Chapter 1. Introduction to IPv6 for the overcloud

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Red Hat OpenStack Platform director creates a cloud environment called the overcloud. By default, the overcloud uses Internet Protocol version 4 (IPv4) to configure the service endpoints. However, the overcloud also supports Internet Protocol version 6 (IPv6) endpoints, which is useful for organizations that support IPv6 infrastructure.

This guide acts as supplementary information for the Director Installation and Usage guide. The same requirements specified in Director Installation and Usage also apply to this guide. Implement these requirements as necessary.

1.1. Introduction to IPv6 networking

IPv6 is the latest version of the Internet Protocol standard. Internet Engineering Task Force (IETF) developed IPv6 as a means to combat the exhaustion of IP address from the current common IPv4 standard. IPv6 has various differences from IPv4 including:

Large IP Address Range
The IPv6 range is much larger than the IPv4 range.
Better End-to-End Connectivity
The larger IP range provides better end-to-end connectivity due to less reliance on network address translation.
No Broadcasting
IPv6 does not support traditional IP broadcasting. Instead, IPv6 uses multicasting to send packets to applicable hosts in a hierarchical manner.
Stateless Address Autoconfiguration (SLAAC)
IPv6 provides features for automatically configuring IP addresses and detecting duplicate addresses on a network. This reduces the reliance on a DHCP server to assign addresses.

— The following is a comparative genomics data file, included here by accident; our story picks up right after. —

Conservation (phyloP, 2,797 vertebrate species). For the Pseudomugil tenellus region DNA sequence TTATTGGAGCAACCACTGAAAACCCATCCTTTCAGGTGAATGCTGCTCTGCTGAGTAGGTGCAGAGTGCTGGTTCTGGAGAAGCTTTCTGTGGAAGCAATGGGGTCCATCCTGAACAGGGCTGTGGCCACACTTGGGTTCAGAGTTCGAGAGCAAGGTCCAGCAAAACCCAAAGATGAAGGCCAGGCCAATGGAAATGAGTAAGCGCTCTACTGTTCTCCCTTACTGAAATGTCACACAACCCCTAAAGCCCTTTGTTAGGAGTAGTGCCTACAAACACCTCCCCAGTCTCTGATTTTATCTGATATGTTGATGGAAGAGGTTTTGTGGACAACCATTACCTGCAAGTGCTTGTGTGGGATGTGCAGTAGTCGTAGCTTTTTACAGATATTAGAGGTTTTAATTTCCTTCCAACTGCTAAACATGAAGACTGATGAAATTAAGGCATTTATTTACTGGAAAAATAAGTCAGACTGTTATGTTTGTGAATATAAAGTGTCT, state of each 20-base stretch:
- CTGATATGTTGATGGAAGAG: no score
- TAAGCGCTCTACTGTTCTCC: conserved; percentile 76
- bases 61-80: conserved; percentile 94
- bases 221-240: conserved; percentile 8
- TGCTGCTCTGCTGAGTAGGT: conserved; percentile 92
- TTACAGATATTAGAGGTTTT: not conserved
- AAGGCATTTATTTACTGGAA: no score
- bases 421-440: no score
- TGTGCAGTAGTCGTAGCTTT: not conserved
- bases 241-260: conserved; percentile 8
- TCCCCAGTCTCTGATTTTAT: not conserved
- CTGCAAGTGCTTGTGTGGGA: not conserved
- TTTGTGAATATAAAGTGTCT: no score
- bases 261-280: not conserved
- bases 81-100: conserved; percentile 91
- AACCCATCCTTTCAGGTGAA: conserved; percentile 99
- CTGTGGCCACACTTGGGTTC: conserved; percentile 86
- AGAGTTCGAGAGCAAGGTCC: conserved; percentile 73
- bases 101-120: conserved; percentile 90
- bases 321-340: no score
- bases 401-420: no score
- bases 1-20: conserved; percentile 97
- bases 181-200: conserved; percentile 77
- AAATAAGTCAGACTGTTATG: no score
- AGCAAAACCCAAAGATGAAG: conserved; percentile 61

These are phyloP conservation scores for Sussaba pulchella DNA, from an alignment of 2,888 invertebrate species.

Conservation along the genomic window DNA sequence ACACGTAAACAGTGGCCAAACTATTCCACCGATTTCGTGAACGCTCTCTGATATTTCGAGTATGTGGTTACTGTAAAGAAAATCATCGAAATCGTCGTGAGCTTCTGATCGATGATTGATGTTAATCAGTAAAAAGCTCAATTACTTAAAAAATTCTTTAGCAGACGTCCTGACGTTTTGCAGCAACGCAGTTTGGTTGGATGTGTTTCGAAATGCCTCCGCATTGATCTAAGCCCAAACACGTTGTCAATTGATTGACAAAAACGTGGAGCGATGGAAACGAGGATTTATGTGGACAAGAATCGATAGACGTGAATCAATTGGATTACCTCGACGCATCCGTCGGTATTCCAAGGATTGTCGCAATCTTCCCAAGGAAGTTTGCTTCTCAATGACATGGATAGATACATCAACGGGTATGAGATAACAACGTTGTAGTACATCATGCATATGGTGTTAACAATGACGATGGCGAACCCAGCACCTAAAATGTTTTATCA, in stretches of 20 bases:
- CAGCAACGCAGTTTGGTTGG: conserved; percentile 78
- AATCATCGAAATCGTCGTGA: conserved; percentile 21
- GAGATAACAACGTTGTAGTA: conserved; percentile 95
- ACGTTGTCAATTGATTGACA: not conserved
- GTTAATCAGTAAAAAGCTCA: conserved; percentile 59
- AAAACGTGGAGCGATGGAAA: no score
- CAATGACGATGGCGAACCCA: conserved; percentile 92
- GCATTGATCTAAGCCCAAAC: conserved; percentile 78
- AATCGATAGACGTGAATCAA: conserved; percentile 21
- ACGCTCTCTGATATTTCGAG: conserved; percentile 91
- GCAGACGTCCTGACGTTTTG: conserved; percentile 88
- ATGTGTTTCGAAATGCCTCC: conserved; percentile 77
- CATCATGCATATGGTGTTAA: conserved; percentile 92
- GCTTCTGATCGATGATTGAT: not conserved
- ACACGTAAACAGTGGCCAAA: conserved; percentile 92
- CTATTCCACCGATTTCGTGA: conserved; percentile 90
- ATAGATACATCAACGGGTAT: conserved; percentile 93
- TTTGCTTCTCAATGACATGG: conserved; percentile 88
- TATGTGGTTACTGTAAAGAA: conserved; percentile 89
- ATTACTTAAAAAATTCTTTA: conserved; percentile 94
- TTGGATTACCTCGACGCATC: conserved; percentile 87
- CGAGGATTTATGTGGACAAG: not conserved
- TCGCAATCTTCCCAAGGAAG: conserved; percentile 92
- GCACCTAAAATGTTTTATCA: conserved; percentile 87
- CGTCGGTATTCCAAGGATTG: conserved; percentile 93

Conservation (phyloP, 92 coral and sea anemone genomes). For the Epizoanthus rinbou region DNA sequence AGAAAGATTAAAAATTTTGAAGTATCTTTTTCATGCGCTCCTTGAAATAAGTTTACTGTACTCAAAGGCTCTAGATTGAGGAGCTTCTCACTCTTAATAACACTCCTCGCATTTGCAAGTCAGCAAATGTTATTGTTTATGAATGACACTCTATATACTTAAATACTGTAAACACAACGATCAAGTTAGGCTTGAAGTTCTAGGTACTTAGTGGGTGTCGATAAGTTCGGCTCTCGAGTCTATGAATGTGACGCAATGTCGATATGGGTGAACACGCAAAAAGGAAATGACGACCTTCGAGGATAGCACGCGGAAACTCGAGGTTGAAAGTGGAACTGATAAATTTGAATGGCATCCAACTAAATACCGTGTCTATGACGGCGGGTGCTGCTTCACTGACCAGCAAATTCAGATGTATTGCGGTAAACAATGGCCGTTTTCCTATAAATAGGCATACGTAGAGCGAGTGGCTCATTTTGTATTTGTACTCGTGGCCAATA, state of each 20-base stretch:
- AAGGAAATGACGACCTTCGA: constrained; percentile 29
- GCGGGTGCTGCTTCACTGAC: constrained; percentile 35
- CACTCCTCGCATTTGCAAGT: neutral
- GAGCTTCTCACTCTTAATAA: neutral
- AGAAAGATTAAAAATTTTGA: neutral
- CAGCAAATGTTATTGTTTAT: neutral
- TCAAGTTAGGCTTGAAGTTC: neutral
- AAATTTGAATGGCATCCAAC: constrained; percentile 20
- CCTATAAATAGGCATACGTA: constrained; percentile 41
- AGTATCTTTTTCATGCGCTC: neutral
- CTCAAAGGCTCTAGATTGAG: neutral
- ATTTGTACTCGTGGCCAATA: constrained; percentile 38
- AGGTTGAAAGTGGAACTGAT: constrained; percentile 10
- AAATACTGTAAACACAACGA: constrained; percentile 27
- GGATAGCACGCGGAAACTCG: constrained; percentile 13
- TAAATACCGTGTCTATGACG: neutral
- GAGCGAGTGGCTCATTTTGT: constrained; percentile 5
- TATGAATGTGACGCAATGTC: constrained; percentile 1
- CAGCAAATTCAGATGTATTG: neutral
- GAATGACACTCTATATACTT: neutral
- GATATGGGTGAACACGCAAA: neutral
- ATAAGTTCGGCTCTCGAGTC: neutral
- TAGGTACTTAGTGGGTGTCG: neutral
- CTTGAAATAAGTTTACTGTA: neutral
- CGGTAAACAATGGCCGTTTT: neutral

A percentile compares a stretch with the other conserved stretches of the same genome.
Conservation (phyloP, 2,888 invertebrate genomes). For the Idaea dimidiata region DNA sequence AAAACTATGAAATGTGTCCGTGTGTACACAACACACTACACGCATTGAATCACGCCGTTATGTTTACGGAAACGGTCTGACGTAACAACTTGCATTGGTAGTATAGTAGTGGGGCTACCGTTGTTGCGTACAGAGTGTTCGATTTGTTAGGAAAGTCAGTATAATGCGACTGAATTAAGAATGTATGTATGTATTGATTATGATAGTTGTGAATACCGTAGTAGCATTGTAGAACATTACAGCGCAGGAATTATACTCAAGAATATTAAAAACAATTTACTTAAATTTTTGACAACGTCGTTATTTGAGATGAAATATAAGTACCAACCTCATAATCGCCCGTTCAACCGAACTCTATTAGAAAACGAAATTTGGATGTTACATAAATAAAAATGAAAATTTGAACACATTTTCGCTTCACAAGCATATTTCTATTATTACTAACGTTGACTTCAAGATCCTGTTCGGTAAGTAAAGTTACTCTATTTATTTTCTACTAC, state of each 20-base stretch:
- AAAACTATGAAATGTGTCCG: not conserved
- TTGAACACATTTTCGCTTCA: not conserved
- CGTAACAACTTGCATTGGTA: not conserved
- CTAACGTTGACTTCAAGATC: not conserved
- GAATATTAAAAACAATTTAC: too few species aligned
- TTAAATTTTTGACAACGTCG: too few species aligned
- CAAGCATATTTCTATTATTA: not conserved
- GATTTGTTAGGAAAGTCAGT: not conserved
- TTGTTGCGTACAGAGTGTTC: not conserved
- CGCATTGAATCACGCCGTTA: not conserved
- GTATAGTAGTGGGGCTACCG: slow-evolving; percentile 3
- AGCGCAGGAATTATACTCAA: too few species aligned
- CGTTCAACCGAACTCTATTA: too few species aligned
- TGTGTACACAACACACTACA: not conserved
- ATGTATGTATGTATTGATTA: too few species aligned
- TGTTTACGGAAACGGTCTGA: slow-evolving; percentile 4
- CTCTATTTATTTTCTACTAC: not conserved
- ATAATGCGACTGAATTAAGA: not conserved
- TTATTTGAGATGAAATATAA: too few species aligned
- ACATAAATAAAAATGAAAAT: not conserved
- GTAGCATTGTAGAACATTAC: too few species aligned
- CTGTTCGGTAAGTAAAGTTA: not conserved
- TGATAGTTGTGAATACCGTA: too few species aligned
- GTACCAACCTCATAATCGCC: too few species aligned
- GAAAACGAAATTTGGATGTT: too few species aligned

IPv6 uses 128 bits (represented with 4 hexadecimals using groups of 16 bits) to define addresses while IPv4 uses only 32 bits (represented with decimal digits using groups of 8 bits). For example, a representation of an IPv4 address ( looks like this:










For an IPv6 address (2001:db8:88ec:9fb3::1), the representation looks like this:


0010 0000 0000 0001


0000 1101 1011 1000


1000 1000 1110 1100


1001 1111 1011 0011


0000 0000 0000 0000


0000 0000 0000 0000


0000 0000 0000 0000


0000 0000 0000 0001


You can also represent IPv6 addresses without leading zeros in each bit group and omit a set of zero bit groups once for each IP address. In this example, you can represent the 0db8 bit grouping as just db8 and omit the three sets of 0000 bit groups, which shortens the representation from 2001:0db8:88ec:9fb3:0000:0000:0000:0001 to 2001:db8:88ec:9fb3::1. For more information, see "RFC 5952: A Recommendation for IPv6 Address Text Representation"

Subnetting in IPv6

Similar to IPv4, an IPv6 address uses a bit mask to define the address prefix as its network. For example, if you include a /64 bit mask to the sample IP address 2001:db8:88ec:9fb3::1/64, the bit mask acts as a prefix that defines the first 64 bits (2001:db8:88ec:9fb3) as the network. The remaining bits (0000:0000:0000:0001) define the host.

IPv6 also uses some special address types:

The loopback device uses an IPv6 for the internal communication within the host. This device is always ::1/128.
Link Local
A link local address is an IP address valid within a particular network segment. IPv6 requires each network device to have a link local address and use the prefix fe80::/10. However, most of the time, these addresses are prefixed with fe80::/64.
Unique local
A unique local address is intended for local communication. These addresses use a fc00::/7 prefix.
Hosts use multicast addresses to join multicast groups. These addresses use a ff00::/8 prefix. For example, FF02::1 is a multicast group for all nodes on the network and FF02::2 is a multicast group for all routers.